Australian universities warn of research “disaster” without government support amid virus outbreak

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Canberra – Australia’s universities have warned that the nation’s research capacity will be devastated by the coronavirus crisis without government support.

Universities Australia, on Wednesday, released modelling that found the sector could lose 16 billion Australian dollars ($11 billion) in revenue between 2020 and 2023 as a result of the COVID-19 pandemic.

The figures were released ahead of a meeting between the peak body and Education Minister, Dan Tehan, on Wednesday.

Tehan has dismissed calls from universities for government assistance, instead urging them to adjust their business models.

The government has guaranteed 18 billion AUD ($12.4 billion) in funding, previously committed to the sector, but has ruled out support for universities under its JobKeeper wage subsidy scheme.

Catriona Jackson, the Chief Executive of Universities Australia, said that the projected shortfall would have a long-lasting impact on university finances.

“We can’t pretend that won’t have a big impact.

“Not only does that revenue support the staff and facilities to educate the next generation of skilled workers, it also pays for much of the research and innovation that keeps Australia internationally competitive,’’ she said in a media release.

“If there’s less research on campus we will be less equipped to deal with crises like COVID-19 and bushfires in future.’’

“You can’t have an economic recovery without investing in research and development,’’ she added.

Universities accounted for 34 per cent of Australia’s investment in research and development in financial year 2017-18, up from 24 per cent a decade earlier.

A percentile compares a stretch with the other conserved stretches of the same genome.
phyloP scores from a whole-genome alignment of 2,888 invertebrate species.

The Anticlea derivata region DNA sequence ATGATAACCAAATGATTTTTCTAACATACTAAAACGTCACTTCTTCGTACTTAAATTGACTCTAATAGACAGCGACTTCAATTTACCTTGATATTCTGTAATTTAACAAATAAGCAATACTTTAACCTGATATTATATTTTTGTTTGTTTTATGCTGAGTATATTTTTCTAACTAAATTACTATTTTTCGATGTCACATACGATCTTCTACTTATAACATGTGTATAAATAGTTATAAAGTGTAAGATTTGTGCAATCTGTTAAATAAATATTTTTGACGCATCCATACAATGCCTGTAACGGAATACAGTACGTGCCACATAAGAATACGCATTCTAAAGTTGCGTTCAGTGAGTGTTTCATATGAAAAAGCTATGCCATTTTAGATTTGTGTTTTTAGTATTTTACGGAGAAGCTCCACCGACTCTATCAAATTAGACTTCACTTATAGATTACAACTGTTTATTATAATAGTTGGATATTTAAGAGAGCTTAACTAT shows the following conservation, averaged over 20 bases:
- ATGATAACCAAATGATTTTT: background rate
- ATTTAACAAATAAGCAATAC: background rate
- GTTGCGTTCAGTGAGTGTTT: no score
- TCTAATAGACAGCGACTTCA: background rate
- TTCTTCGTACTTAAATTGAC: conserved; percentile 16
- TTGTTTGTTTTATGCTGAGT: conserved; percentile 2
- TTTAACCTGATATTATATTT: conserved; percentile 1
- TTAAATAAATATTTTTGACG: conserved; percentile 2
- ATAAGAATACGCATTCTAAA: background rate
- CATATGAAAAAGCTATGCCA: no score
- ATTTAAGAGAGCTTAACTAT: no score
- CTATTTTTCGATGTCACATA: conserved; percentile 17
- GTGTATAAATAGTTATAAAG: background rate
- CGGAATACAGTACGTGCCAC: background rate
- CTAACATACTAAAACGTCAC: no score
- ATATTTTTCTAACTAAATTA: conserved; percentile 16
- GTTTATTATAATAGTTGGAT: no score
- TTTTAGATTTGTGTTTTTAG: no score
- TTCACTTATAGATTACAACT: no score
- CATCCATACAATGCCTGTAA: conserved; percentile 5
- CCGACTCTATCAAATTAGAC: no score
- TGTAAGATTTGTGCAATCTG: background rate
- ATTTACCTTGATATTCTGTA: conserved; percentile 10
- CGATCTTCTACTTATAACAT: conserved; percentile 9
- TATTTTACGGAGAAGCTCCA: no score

Brian Schmidt, the Vice-Chancellor of Australian National University (ANU), told News Corp Australia that ANU has resorted to using international student fees to fund its research amid the pandemic.

“That money is going to go and the question is: what is Australia going to do about it?

“All the evidence is that when you invest in research in universities, you get large economic spill-overs,’’ he said.

“This is an impending disaster, which needs to be sorted out in the next few months.

“Universities like my own will have to make decisions about what activities we can afford to do and what we can’t.

“We’re to lose a potential early-career researcher generation.’’

The Group of Eight (Go8), a coalition of Australia’s top universities, said that prior to the pandemic, research from its members “pumped almost 25 billion AUD ($17.3 billion) into the economy each year’’.

“Life, as we know it, has changed dramatically and more than ever we need a research-led economic recovery – unashamedly focused on job creation, retraining, improved productivity processes and new industries supported by AI and hi-tech manufacturing,’’ Go8 Chief Executive, Vicki Thomson, said.

“COVID-19 has shone an uncomfortable light on what we have known all along – our funding system is broken, with an over-reliance on international fee income to prop up our university research – 70 per cent of which is undertaken in Go8 universities.’’

The warnings come as La Trobe University, which has more than 25,000 students across Australia, faces bankruptcy.

Nine Entertainment newspapers reported that La Trobe will be broke within weeks unless it can secure bank loans and an agreement with all staff on a 10 per cent pay cut.

In a briefing, sent to staff on Tuesday, Vice-Chancellor, John Dewar said that there was “no money tucked down the back of the sofa’’, warning that unless staff agreed to a pay cut, there would be 450 redundancies.


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